US Rep. Davis Supports Cuts to Food Stamp Program
Republican Congressman Rodney Davis of Taylorville says he supports cuts to the food stamp program in the new federal farm bill.
Davis serves on House Agriculture Committee, which began marking up the bill on Wednesday.
The legislation includes about $2.5 billion a year in cuts to the federal food stamp program. Last year more than 47 million people used the food stamp program with the cost more than doubling since 2008.
Congressman Davis said overspending by the federal government means cuts need to be made in many places.
“Statistics from the federal government show we actually have less people in poverty now than we had in 2008,” he said. “I think what we need to do is give more flexibility to locals in Illinois to ensure those who are unemployed get the training that they need to fill the jobs that are available, so that they don’t need food stamps.”
Census bureau estimates show that the federal poverty rate is 15 percent, which is about 2 percent higher from 2008 to 2011. Illinois’ poverty rate is slightly lower than the national average.
During Wednesday’s committee hearing, Davis also introduced an amendment to give the U.S. Department of Agriculture more say in any changes introduced by the Environmental Protection Agency that affect agriculture.
Davis said the proposal requires the USDA and EPA to form a review panel where recommendations and advice from farmers would be considered.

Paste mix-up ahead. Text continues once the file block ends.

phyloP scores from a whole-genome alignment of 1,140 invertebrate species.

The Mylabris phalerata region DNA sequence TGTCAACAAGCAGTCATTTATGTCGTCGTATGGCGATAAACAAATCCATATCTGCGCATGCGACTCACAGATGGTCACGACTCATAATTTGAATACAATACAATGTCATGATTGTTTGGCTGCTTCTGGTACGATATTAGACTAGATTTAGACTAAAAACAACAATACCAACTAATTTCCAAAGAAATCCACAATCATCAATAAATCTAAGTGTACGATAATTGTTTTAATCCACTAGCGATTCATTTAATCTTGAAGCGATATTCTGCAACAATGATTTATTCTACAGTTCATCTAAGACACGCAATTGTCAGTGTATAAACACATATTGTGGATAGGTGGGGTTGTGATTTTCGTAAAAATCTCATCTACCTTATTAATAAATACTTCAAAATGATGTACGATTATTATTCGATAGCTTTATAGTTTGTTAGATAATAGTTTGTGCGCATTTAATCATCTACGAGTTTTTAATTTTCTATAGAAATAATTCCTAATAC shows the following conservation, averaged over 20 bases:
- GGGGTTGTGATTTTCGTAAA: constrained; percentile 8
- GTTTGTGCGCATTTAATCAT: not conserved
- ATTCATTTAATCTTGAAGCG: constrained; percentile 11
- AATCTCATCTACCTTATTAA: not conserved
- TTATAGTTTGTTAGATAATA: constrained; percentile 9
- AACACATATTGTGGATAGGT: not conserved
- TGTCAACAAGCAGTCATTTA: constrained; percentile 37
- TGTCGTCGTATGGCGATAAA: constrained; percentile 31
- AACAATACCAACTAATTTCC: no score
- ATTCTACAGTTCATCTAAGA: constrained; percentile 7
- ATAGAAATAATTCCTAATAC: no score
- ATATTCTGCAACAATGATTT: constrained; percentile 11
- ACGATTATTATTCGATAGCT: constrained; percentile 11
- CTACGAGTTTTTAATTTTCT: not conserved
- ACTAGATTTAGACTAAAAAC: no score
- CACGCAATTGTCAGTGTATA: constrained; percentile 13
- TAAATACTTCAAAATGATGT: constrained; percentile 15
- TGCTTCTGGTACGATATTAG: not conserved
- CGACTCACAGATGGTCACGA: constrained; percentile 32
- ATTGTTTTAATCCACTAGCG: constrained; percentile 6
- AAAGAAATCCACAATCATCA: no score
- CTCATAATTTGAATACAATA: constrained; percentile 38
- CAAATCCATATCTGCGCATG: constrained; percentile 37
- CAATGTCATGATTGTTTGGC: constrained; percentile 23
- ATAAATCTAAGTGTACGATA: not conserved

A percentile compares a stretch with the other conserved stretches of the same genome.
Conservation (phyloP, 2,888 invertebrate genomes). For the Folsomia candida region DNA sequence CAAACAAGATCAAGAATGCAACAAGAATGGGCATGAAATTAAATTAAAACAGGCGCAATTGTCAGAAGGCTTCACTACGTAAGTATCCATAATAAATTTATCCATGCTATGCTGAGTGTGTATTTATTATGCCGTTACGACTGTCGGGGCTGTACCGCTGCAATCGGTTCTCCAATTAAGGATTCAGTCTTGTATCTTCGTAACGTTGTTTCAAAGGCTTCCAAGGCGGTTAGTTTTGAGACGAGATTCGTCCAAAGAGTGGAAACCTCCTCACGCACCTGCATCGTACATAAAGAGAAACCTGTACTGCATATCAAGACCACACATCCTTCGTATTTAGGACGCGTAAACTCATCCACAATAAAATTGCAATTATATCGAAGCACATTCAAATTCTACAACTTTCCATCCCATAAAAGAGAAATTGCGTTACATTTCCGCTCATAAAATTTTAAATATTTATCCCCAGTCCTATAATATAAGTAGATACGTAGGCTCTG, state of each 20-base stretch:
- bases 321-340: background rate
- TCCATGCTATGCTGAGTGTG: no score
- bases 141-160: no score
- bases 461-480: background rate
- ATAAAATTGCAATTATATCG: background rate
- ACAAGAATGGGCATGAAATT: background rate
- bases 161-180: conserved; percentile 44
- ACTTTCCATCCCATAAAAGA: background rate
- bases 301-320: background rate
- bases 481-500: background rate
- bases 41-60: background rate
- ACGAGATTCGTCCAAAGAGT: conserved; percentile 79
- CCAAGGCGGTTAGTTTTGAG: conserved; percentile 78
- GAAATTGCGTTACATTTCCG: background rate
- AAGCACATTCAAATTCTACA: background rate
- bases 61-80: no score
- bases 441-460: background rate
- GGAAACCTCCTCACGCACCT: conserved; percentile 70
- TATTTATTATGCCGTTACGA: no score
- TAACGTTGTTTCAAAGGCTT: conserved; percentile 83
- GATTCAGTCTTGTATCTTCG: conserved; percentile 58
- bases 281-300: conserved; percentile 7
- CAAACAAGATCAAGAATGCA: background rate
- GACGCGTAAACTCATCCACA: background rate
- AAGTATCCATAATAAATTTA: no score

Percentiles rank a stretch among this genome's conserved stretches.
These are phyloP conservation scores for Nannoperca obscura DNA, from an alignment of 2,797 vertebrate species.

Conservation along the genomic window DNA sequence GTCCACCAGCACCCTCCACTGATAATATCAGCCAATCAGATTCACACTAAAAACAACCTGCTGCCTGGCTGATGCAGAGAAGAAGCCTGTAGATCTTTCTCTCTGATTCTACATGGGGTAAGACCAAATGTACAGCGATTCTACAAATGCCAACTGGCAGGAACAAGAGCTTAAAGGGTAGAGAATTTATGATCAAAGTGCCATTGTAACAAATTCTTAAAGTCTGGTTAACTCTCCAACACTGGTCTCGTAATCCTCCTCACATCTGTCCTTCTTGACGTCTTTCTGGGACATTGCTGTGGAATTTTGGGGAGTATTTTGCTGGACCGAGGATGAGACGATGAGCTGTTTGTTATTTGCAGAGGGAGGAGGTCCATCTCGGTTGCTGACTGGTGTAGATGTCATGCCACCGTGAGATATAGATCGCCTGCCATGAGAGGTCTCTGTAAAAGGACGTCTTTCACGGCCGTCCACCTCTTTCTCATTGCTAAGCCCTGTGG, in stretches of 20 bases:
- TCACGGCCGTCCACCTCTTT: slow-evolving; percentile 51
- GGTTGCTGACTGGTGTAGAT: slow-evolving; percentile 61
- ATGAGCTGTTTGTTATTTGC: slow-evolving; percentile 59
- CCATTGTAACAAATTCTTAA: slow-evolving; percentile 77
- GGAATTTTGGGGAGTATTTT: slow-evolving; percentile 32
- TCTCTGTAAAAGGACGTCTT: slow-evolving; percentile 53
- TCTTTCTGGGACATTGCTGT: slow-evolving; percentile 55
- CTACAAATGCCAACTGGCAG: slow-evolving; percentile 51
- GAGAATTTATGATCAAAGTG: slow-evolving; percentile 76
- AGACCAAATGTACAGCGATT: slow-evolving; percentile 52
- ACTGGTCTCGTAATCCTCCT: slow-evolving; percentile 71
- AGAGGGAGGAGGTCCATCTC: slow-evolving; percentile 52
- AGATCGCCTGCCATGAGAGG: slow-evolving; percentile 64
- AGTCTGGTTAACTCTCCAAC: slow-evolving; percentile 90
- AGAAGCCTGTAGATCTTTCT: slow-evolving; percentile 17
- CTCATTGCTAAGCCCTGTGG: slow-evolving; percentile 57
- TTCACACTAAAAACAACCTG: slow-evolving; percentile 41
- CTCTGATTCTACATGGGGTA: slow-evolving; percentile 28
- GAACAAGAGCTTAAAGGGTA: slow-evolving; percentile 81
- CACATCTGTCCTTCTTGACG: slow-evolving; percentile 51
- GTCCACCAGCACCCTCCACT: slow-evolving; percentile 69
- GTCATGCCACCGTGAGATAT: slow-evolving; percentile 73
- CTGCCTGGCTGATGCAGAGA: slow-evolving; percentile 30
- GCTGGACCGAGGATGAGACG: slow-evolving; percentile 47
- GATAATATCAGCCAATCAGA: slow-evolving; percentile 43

“We need USDA at the table,” he said. “This is the agency that has the expertise and relationship within the farm community. We have seen more and more regulations come out of EPA that affect on-farm operations, and it’s time these two agencies begin to work more closely.”
The Farm Bill costs almost $100 billion annually and would set policy for farmsubsidies, rural programs and the food aid. The House panel began considering the legislation just a day after the Senate Agriculture Committee approved its version
The United States House of Representatives Committee on Agriculture will mark up the 2013 version of the farm bill today in Washington, D.C. (May 15). Last night ranking member of the committee Collin Peterson spoke about the bill and the mark up with farm broadcasters. The University of Illinois Extension's Todd Gleason was among them and files this report. It begins the way the evening event started with Peterson and his band the "Second Amendments" entertaining members of the National Association of Farm Broadcasting: